“What is your name?” the one-eyed man had asked you. You were too scared to reply so they beat you up and took you to a dark place and did things to you.

The first time they brought you out, they took you to where your parents were. Your mother was holding onto your father and they were standing with their backs to you and facing a yellow wall with spattered brown designs but you knew it was them because everyone knows the backs of their parents. They gave you a gun and told you to pull the trigger. You said “Shoot where?” and they laughed and slapped you and called you names and pointed to the two people facing the wall. You dropped the gun and said you wouldn’t do it so they took you back to the dark place, mutilated you again and made you eat sand. They brought you out three times, you said “No” three times and each time, your parents looked thinner and thinner. The fourth time they let you see your parents faces and this time you pulled the trigger and watched your parents bodies fall. You thought the fresh red spray of blood added a new depth to the dull brown on the yellow wall.

You ate meat and drank clean water on the day you shot your parents. It was the same day they cut a soldier because they wanted to show you where the meat came from. So the next time they put the rickety gun in your hands, you didn’t hesitate to pull the trigger. You had decided you would continue to pull the trigger. As long as they gave you bitter meat and water. As long as they didn’t take you to the dark room. As long as you stayed here and weren’t dragged off to one of the diamond mines.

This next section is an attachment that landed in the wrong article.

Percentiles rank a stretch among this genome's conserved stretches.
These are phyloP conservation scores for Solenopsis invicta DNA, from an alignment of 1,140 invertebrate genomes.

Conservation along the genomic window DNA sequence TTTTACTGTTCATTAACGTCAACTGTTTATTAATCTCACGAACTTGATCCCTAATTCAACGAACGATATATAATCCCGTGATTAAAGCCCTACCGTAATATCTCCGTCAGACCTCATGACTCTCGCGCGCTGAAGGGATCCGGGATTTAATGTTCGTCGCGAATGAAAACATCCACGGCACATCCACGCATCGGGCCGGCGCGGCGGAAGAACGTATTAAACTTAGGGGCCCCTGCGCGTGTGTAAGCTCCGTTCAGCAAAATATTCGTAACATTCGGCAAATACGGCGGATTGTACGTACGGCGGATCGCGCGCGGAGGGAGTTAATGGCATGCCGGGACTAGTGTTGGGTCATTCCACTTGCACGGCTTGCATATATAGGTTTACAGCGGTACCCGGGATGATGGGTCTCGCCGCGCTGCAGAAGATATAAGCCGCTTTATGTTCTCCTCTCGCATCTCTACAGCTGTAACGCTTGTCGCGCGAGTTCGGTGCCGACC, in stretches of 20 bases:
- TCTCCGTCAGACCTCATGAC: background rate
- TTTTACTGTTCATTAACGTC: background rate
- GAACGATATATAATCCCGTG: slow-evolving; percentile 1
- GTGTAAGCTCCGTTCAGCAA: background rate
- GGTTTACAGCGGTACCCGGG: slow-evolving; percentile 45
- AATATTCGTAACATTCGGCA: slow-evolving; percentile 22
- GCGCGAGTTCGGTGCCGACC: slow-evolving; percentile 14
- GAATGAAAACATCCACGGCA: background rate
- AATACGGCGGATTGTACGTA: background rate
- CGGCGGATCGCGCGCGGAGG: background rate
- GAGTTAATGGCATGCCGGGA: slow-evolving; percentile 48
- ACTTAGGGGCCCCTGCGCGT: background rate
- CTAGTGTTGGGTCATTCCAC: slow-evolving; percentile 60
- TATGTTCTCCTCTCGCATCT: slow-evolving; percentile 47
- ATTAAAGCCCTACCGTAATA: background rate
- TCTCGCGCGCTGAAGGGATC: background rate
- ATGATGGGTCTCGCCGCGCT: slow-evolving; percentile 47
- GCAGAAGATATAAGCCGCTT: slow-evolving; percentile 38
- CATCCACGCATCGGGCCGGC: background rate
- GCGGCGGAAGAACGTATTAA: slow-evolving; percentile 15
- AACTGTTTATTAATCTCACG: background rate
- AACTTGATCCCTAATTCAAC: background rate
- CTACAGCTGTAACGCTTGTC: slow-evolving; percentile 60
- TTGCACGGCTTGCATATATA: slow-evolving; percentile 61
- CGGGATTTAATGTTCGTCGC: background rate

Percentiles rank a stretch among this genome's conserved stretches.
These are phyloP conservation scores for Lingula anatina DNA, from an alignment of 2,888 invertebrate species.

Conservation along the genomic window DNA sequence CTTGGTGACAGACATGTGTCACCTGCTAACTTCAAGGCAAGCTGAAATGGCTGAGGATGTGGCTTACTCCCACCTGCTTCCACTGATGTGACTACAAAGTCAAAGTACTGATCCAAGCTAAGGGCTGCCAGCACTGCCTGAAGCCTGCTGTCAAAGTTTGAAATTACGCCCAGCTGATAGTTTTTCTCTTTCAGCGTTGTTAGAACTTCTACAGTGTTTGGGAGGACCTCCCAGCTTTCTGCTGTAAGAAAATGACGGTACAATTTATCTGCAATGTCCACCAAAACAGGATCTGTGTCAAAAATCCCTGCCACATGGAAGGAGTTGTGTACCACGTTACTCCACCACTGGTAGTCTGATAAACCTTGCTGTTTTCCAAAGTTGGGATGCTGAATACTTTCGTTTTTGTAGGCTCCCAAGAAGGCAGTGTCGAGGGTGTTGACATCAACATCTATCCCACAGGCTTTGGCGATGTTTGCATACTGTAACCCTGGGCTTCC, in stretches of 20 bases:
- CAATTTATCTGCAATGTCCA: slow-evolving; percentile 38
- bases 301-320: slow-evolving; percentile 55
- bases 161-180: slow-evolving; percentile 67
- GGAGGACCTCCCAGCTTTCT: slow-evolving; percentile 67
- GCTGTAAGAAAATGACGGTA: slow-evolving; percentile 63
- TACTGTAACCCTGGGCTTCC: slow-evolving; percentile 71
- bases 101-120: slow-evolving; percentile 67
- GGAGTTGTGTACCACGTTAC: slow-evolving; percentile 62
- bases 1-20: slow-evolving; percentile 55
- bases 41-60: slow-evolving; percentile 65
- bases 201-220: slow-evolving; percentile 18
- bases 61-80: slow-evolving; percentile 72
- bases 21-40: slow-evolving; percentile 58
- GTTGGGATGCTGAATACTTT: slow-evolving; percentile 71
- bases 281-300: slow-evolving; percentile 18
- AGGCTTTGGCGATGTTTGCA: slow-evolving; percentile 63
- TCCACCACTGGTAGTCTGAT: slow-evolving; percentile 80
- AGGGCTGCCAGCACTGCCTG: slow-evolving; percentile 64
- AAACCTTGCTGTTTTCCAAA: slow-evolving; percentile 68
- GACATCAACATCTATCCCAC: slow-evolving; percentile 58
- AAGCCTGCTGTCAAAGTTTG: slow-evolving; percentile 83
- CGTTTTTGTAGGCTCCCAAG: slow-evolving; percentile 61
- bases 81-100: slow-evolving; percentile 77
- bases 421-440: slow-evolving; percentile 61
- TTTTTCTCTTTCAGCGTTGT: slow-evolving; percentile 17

You tried to count how many “recruits” the RUF had. But you couldn’t because almost every day a new face would be added. But you knew you were more than fifty. More than fifty boys who would kill for a piece of meat. More than fifty boys who had been filled with so much fear of having their parts cut off or being sent to the mines that they endured and tried to enjoy the daily mutilation they gave the patriots of Sierra Leone and sometimes themselves when they were trying to get “stronger.”

You never said anything. You slept on the floor in the room where the boys slept while the mosquitoes had a feast out of you. You woke up, you raged, you pillaged and yet you didn’t feel anything. You couldn’t remember your name or where you came from so the boys called you Ghost. You followed the rebels on their missions and helped them recover diamond mines. But you didn’t help them capture soldiers. You killed the soldiers you saw. Even when Cash Tee asked that they wanted some alive, you would kill as much as you could because you thought you were helping them. Helping them escape from a life of being long-sleeved or short-sleeved or shit-eating. Because you couldn’t think of anything worse than the pain of having a body part severed.